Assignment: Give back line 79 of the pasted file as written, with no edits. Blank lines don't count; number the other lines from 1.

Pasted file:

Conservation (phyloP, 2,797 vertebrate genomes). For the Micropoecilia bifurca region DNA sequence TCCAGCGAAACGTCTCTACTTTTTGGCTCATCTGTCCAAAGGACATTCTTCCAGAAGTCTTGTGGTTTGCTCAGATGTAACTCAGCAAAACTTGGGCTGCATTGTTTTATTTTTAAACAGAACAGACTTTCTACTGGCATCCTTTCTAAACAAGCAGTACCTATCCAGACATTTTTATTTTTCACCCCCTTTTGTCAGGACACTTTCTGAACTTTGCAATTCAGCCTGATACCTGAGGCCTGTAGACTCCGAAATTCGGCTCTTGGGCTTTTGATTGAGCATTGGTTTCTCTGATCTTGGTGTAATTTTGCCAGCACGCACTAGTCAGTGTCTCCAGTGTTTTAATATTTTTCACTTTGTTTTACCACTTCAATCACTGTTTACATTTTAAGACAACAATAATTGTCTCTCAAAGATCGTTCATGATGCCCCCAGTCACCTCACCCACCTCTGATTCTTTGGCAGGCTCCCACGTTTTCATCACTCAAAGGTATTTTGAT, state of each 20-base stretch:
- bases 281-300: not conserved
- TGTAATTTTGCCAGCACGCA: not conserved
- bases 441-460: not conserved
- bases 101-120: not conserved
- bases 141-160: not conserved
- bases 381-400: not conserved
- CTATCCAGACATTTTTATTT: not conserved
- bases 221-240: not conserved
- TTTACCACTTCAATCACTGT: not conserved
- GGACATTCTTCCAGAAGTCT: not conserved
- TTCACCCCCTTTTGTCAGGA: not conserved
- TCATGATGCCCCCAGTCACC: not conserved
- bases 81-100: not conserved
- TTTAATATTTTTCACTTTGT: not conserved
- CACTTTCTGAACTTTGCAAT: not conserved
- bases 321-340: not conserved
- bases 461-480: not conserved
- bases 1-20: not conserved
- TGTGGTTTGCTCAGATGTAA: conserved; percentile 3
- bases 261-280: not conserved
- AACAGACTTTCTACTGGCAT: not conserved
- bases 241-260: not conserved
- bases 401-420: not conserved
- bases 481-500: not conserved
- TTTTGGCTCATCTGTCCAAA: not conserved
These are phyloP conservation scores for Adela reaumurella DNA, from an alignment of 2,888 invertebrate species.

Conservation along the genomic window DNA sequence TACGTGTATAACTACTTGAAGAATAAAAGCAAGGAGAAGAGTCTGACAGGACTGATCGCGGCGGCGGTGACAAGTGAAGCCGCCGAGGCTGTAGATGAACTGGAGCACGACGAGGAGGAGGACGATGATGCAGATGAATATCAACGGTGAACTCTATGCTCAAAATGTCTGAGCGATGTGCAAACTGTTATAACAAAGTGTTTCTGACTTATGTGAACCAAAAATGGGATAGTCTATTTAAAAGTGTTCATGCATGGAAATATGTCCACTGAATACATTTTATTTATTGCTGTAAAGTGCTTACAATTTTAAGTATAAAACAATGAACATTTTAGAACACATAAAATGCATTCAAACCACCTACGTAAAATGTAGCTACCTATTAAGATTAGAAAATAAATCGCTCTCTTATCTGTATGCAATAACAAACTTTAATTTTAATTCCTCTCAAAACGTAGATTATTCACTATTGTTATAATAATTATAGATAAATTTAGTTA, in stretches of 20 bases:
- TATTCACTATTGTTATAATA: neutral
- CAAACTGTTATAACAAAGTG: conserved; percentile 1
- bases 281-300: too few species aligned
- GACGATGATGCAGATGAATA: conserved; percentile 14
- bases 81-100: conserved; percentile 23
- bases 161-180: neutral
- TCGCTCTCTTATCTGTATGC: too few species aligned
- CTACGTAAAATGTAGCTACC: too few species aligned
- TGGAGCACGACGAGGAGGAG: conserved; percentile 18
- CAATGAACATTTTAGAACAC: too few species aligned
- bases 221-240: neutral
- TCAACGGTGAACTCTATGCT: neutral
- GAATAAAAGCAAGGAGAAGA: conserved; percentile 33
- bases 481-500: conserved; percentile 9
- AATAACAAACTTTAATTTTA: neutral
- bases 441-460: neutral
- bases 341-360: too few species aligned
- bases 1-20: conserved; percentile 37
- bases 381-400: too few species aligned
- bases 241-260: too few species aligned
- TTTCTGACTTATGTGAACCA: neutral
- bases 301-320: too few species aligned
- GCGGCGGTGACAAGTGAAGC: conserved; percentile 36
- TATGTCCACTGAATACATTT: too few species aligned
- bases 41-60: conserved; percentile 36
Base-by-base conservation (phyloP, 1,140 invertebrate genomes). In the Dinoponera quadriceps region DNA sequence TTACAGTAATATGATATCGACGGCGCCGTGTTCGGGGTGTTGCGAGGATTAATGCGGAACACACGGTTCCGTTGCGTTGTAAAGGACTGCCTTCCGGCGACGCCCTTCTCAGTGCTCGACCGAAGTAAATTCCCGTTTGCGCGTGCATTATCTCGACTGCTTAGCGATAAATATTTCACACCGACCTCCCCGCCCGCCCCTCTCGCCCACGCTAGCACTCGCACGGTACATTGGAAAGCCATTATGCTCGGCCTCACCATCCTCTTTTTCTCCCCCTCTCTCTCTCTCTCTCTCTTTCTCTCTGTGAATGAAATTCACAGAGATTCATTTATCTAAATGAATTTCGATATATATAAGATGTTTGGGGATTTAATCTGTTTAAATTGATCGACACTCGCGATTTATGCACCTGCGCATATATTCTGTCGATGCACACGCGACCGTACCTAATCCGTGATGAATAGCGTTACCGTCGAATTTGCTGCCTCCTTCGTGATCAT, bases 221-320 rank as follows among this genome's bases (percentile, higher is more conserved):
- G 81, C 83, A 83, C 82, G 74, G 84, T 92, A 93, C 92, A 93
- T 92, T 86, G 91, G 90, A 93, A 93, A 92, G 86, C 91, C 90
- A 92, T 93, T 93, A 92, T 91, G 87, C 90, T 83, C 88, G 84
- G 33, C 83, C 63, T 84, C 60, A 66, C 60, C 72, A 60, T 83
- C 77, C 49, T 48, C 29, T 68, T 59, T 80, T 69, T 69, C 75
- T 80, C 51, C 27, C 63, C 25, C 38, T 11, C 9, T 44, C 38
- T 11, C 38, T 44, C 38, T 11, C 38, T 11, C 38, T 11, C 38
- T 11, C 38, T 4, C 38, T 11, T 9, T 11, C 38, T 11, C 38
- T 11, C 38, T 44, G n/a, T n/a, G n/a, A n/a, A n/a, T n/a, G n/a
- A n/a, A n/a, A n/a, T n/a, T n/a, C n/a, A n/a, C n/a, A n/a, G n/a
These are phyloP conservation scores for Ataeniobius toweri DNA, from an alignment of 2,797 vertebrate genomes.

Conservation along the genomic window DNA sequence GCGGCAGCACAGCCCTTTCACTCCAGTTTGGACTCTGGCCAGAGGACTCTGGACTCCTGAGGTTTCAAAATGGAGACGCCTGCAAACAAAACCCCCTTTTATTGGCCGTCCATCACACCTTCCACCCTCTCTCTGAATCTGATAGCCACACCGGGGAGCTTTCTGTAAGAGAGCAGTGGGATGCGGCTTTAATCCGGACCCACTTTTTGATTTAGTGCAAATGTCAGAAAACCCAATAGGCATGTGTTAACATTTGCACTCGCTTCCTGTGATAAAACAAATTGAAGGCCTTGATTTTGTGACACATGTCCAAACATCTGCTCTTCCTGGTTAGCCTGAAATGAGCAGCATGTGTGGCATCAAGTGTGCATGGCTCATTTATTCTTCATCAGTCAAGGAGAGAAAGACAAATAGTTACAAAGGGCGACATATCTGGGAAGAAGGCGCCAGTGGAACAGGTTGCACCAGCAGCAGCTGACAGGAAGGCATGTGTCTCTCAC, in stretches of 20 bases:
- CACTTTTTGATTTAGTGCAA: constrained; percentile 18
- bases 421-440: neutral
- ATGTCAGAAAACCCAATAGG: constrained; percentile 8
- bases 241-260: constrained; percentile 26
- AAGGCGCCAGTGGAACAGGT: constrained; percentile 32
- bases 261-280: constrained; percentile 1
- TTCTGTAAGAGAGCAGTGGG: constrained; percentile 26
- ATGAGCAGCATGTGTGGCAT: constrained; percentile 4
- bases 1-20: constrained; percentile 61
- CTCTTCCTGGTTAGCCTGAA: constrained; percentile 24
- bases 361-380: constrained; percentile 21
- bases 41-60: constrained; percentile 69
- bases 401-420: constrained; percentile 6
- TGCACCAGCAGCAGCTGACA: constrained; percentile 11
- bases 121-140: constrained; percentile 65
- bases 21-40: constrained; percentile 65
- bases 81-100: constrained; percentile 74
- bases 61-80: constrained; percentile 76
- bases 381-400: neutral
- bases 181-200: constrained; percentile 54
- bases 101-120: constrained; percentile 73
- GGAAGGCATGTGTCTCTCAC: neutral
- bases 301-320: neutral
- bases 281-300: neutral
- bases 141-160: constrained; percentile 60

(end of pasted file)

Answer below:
- bases 401-420: constrained; percentile 6